So your friends have asked you to shoot their wedding. First of all, be flattered! It speaks volumes about your skills that two people have asked you to help memorialize some of the most meaningful moments in their lives. After all, these are the pictures that will be proudly displayed on their mantel for decades to come and passed on to their children. It’s a high pressure gig, but it can be high fun too.
Have a Plan
When it comes to a wedding, “winging it” is never a good idea. There are too many moving parts, and something is guaranteed to go wrong on the big day. Just try to make sure it isn’t the photography! Plan out the shots that you want to be sure you don’t miss. Scout the locations ahead of time and think about the angle, the framing, the lighting. Study the schedule so you can make sure you’re in all the right places at all the right times, ready to capture the happy couple cutting the cake, the first dance, etc.
Talk to the Couple
Make sure you aren’t drawing up the plan solo! You bring the expert opinion, but you’ll want to tailor your game plan to what the couple is imagining. Ask them about what kind of shots they want, and who the most important guests are. Are they looking for lots of candids, or big posed group photos? Do they want multiple locations with romantically staged portraits, or just some simple close-ups? Does the bride want a beauty shoot before the main event when her hair and makeup are still perfect? On the flip side, be very clear about your abilities and what you do and don’t feel comfortable promising. Every couple is different, and if you talk about expectations together can ensure that everyone goes home happy.
Beat the Group
Group shots are the trickiest part of any wedding photographer’s job. This is a good time to enlist a responsible family member to help you round up everyone and keep them in line if they’ve had a few too many celebratory toasts. Don’t be ashy about offering direction! This is one moment where everyone wants you to tell them exactly what to do. Your directions project confidence, which allows everyone else to relax as they are photographed. Most importantly, take more shots than you think you need. Otherwise, there’ll always be someone in the back with their eyes closed!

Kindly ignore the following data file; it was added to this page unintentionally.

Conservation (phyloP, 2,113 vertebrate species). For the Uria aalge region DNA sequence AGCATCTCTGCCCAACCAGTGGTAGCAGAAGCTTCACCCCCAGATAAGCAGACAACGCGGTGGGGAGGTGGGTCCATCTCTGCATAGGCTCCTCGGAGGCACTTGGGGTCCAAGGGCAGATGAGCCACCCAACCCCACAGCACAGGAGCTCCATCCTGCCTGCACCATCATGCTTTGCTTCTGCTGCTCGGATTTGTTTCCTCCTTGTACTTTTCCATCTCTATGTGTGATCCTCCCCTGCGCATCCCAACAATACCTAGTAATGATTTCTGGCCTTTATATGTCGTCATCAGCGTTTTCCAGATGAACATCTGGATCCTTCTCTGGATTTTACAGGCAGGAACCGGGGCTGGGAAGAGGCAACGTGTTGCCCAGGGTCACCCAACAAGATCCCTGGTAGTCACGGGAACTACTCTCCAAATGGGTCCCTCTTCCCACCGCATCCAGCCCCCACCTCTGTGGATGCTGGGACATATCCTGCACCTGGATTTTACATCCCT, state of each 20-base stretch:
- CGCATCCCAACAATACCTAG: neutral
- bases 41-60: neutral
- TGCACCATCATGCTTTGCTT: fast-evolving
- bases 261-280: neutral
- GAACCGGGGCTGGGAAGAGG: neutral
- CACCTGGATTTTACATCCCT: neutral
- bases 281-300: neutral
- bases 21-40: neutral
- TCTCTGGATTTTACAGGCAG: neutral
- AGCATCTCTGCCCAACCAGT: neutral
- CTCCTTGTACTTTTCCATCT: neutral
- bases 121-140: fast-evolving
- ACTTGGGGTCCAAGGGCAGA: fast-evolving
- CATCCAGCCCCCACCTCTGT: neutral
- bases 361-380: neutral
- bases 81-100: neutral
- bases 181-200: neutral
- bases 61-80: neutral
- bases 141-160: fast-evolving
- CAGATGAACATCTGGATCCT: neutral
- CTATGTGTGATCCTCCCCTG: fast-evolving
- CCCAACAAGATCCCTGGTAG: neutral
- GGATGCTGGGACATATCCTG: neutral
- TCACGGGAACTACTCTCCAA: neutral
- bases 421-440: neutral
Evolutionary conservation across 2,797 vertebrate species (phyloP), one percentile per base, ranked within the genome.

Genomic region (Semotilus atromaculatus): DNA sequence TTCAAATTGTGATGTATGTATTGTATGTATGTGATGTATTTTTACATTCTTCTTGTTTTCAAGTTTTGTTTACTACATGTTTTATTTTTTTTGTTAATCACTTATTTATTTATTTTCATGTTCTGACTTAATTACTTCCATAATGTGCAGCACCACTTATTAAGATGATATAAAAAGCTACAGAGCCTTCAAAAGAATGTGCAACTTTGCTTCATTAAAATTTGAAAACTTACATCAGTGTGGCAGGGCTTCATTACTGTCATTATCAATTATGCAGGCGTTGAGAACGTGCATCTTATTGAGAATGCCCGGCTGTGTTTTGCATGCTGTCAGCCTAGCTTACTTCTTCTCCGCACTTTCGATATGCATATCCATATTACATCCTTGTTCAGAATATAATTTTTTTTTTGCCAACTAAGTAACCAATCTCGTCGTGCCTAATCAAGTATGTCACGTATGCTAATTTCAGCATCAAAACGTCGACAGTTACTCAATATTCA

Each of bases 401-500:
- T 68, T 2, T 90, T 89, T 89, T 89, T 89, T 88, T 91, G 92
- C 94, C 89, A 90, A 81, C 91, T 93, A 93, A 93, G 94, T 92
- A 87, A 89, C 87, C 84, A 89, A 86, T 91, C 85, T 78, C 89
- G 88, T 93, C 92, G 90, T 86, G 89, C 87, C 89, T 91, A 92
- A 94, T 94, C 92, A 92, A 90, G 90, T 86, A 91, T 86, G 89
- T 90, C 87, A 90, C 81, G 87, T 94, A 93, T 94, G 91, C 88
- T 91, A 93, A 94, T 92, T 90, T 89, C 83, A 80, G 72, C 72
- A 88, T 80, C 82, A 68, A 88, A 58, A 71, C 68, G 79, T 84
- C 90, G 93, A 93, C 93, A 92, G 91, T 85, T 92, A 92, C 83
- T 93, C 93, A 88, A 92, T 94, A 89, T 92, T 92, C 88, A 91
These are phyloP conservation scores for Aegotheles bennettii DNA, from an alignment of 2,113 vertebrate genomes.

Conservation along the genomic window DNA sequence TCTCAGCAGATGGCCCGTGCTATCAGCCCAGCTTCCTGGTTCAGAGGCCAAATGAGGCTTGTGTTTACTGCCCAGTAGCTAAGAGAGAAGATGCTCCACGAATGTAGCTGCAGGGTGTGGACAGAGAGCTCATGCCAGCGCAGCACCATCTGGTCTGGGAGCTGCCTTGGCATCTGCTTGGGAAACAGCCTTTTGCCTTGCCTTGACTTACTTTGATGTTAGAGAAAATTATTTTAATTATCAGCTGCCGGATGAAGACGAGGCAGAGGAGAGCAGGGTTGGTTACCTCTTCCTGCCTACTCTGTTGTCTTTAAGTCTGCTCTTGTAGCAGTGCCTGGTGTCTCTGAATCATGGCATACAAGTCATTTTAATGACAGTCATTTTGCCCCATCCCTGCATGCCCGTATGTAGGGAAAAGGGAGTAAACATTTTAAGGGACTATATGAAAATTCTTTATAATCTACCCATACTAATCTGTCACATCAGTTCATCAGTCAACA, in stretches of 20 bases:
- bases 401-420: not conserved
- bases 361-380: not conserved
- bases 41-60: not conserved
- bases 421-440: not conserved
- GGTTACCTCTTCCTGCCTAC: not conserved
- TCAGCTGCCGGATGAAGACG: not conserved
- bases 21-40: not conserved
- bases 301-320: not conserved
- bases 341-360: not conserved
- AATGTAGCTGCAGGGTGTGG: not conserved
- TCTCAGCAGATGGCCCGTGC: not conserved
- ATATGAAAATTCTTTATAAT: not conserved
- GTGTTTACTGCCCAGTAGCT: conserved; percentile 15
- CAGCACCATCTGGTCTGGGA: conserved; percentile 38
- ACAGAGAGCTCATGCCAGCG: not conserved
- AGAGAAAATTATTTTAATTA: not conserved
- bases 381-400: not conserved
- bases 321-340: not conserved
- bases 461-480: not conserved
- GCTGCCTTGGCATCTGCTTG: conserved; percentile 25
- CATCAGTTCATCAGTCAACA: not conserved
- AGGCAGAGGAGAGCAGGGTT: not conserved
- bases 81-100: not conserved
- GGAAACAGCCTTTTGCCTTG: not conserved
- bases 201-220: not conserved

Capture the Candids
Remember, you’re on duty until the bride and groom drive away. A shot list is a great guide, but don’t get so hung up on it that you miss the perfect moments right before your eyes! Be on constant lookout for candid moments worth capturing. Prepare for reaction shots, like the mother of the bride’s face when she first appears down the aisle, or the bridesmaids and groomsmen’s reactions to the first kiss. Often these unplanned shots will end up being the most treasured keepsakes of the wedding.This goes for disasters, too. Every wedding has one moment where the plan breaks down, and while it can be panic inducing at the time, these surprises can turn into fond memories that you’ll be glad you caught on film.